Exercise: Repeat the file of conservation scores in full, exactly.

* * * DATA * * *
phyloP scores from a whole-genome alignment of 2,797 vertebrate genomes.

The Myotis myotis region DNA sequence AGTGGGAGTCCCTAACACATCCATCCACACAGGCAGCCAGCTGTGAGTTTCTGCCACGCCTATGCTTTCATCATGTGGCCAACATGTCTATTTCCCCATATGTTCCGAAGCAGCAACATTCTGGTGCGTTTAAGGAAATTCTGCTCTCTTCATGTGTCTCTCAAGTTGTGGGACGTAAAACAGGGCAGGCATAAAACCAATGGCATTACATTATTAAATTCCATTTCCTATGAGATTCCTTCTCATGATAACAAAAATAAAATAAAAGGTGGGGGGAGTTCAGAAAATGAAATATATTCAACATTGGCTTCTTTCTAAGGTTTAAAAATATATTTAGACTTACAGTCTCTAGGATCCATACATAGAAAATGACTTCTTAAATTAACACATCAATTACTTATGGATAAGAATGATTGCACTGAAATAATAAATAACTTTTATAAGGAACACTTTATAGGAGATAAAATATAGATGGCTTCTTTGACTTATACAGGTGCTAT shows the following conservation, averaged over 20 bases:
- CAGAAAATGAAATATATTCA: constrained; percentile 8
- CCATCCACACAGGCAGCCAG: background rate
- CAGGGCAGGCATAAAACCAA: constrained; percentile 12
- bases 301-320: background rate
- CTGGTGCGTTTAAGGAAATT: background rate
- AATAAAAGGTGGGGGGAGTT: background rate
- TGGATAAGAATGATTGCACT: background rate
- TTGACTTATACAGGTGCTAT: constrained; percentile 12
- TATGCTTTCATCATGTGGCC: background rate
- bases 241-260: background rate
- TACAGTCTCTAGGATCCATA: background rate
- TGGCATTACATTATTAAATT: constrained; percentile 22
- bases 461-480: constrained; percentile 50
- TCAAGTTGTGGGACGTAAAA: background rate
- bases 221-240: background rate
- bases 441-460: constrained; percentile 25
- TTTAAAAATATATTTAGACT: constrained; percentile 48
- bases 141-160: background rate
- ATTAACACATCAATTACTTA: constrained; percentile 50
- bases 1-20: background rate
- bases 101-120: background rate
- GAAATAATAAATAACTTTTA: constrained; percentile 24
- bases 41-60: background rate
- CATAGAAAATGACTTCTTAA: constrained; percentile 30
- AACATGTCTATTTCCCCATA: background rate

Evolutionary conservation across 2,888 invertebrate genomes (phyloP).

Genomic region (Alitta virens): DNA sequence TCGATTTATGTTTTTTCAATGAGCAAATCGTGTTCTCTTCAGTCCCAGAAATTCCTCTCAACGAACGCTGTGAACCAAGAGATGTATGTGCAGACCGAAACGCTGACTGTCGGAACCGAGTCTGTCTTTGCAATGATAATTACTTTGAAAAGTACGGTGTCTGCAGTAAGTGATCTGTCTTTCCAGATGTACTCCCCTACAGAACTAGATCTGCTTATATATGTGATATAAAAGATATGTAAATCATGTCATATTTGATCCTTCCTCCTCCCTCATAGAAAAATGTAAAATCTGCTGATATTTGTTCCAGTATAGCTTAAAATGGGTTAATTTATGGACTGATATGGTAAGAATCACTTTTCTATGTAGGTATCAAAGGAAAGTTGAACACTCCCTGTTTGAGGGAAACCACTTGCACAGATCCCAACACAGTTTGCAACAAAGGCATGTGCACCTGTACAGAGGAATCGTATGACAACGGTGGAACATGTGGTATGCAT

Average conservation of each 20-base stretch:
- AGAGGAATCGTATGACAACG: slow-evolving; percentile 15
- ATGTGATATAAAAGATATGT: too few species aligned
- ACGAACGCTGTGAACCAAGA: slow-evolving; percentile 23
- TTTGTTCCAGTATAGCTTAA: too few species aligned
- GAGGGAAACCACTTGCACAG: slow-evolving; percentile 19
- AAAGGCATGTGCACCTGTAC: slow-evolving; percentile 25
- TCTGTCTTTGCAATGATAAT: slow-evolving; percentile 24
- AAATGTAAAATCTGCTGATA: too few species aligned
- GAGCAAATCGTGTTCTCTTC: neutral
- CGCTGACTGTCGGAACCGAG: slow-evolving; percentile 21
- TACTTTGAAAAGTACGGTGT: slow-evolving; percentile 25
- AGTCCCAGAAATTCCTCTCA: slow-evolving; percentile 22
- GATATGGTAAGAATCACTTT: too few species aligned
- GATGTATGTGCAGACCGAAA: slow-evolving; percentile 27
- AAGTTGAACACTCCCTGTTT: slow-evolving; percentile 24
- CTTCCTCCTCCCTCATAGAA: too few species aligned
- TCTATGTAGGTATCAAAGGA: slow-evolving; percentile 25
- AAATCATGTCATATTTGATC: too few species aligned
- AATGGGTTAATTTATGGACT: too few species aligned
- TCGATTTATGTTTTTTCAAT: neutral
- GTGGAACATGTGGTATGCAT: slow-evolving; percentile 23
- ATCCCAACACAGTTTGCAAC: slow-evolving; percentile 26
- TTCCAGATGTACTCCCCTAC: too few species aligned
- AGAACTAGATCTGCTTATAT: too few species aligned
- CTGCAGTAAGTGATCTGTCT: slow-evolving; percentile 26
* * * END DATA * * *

phyloP scores from a whole-genome alignment of 2,797 vertebrate genomes.

The Myotis myotis region DNA sequence AGTGGGAGTCCCTAACACATCCATCCACACAGGCAGCCAGCTGTGAGTTTCTGCCACGCCTATGCTTTCATCATGTGGCCAACATGTCTATTTCCCCATATGTTCCGAAGCAGCAACATTCTGGTGCGTTTAAGGAAATTCTGCTCTCTTCATGTGTCTCTCAAGTTGTGGGACGTAAAACAGGGCAGGCATAAAACCAATGGCATTACATTATTAAATTCCATTTCCTATGAGATTCCTTCTCATGATAACAAAAATAAAATAAAAGGTGGGGGGAGTTCAGAAAATGAAATATATTCAACATTGGCTTCTTTCTAAGGTTTAAAAATATATTTAGACTTACAGTCTCTAGGATCCATACATAGAAAATGACTTCTTAAATTAACACATCAATTACTTATGGATAAGAATGATTGCACTGAAATAATAAATAACTTTTATAAGGAACACTTTATAGGAGATAAAATATAGATGGCTTCTTTGACTTATACAGGTGCTAT shows the following conservation, averaged over 20 bases:
- CAGAAAATGAAATATATTCA: constrained; percentile 8
- CCATCCACACAGGCAGCCAG: background rate
- CAGGGCAGGCATAAAACCAA: constrained; percentile 12
- bases 301-320: background rate
- CTGGTGCGTTTAAGGAAATT: background rate
- AATAAAAGGTGGGGGGAGTT: background rate
- TGGATAAGAATGATTGCACT: background rate
- TTGACTTATACAGGTGCTAT: constrained; percentile 12
- TATGCTTTCATCATGTGGCC: background rate
- bases 241-260: background rate
- TACAGTCTCTAGGATCCATA: background rate
- TGGCATTACATTATTAAATT: constrained; percentile 22
- bases 461-480: constrained; percentile 50
- TCAAGTTGTGGGACGTAAAA: background rate
- bases 221-240: background rate
- bases 441-460: constrained; percentile 25
- TTTAAAAATATATTTAGACT: constrained; percentile 48
- bases 141-160: background rate
- ATTAACACATCAATTACTTA: constrained; percentile 50
- bases 1-20: background rate
- bases 101-120: background rate
- GAAATAATAAATAACTTTTA: constrained; percentile 24
- bases 41-60: background rate
- CATAGAAAATGACTTCTTAA: constrained; percentile 30
- AACATGTCTATTTCCCCATA: background rate

Evolutionary conservation across 2,888 invertebrate genomes (phyloP).

Genomic region (Alitta virens): DNA sequence TCGATTTATGTTTTTTCAATGAGCAAATCGTGTTCTCTTCAGTCCCAGAAATTCCTCTCAACGAACGCTGTGAACCAAGAGATGTATGTGCAGACCGAAACGCTGACTGTCGGAACCGAGTCTGTCTTTGCAATGATAATTACTTTGAAAAGTACGGTGTCTGCAGTAAGTGATCTGTCTTTCCAGATGTACTCCCCTACAGAACTAGATCTGCTTATATATGTGATATAAAAGATATGTAAATCATGTCATATTTGATCCTTCCTCCTCCCTCATAGAAAAATGTAAAATCTGCTGATATTTGTTCCAGTATAGCTTAAAATGGGTTAATTTATGGACTGATATGGTAAGAATCACTTTTCTATGTAGGTATCAAAGGAAAGTTGAACACTCCCTGTTTGAGGGAAACCACTTGCACAGATCCCAACACAGTTTGCAACAAAGGCATGTGCACCTGTACAGAGGAATCGTATGACAACGGTGGAACATGTGGTATGCAT

Average conservation of each 20-base stretch:
- AGAGGAATCGTATGACAACG: slow-evolving; percentile 15
- ATGTGATATAAAAGATATGT: too few species aligned
- ACGAACGCTGTGAACCAAGA: slow-evolving; percentile 23
- TTTGTTCCAGTATAGCTTAA: too few species aligned
- GAGGGAAACCACTTGCACAG: slow-evolving; percentile 19
- AAAGGCATGTGCACCTGTAC: slow-evolving; percentile 25
- TCTGTCTTTGCAATGATAAT: slow-evolving; percentile 24
- AAATGTAAAATCTGCTGATA: too few species aligned
- GAGCAAATCGTGTTCTCTTC: neutral
- CGCTGACTGTCGGAACCGAG: slow-evolving; percentile 21
- TACTTTGAAAAGTACGGTGT: slow-evolving; percentile 25
- AGTCCCAGAAATTCCTCTCA: slow-evolving; percentile 22
- GATATGGTAAGAATCACTTT: too few species aligned
- GATGTATGTGCAGACCGAAA: slow-evolving; percentile 27
- AAGTTGAACACTCCCTGTTT: slow-evolving; percentile 24
- CTTCCTCCTCCCTCATAGAA: too few species aligned
- TCTATGTAGGTATCAAAGGA: slow-evolving; percentile 25
- AAATCATGTCATATTTGATC: too few species aligned
- AATGGGTTAATTTATGGACT: too few species aligned
- TCGATTTATGTTTTTTCAAT: neutral
- GTGGAACATGTGGTATGCAT: slow-evolving; percentile 23
- ATCCCAACACAGTTTGCAAC: slow-evolving; percentile 26
- TTCCAGATGTACTCCCCTAC: too few species aligned
- AGAACTAGATCTGCTTATAT: too few species aligned
- CTGCAGTAAGTGATCTGTCT: slow-evolving; percentile 26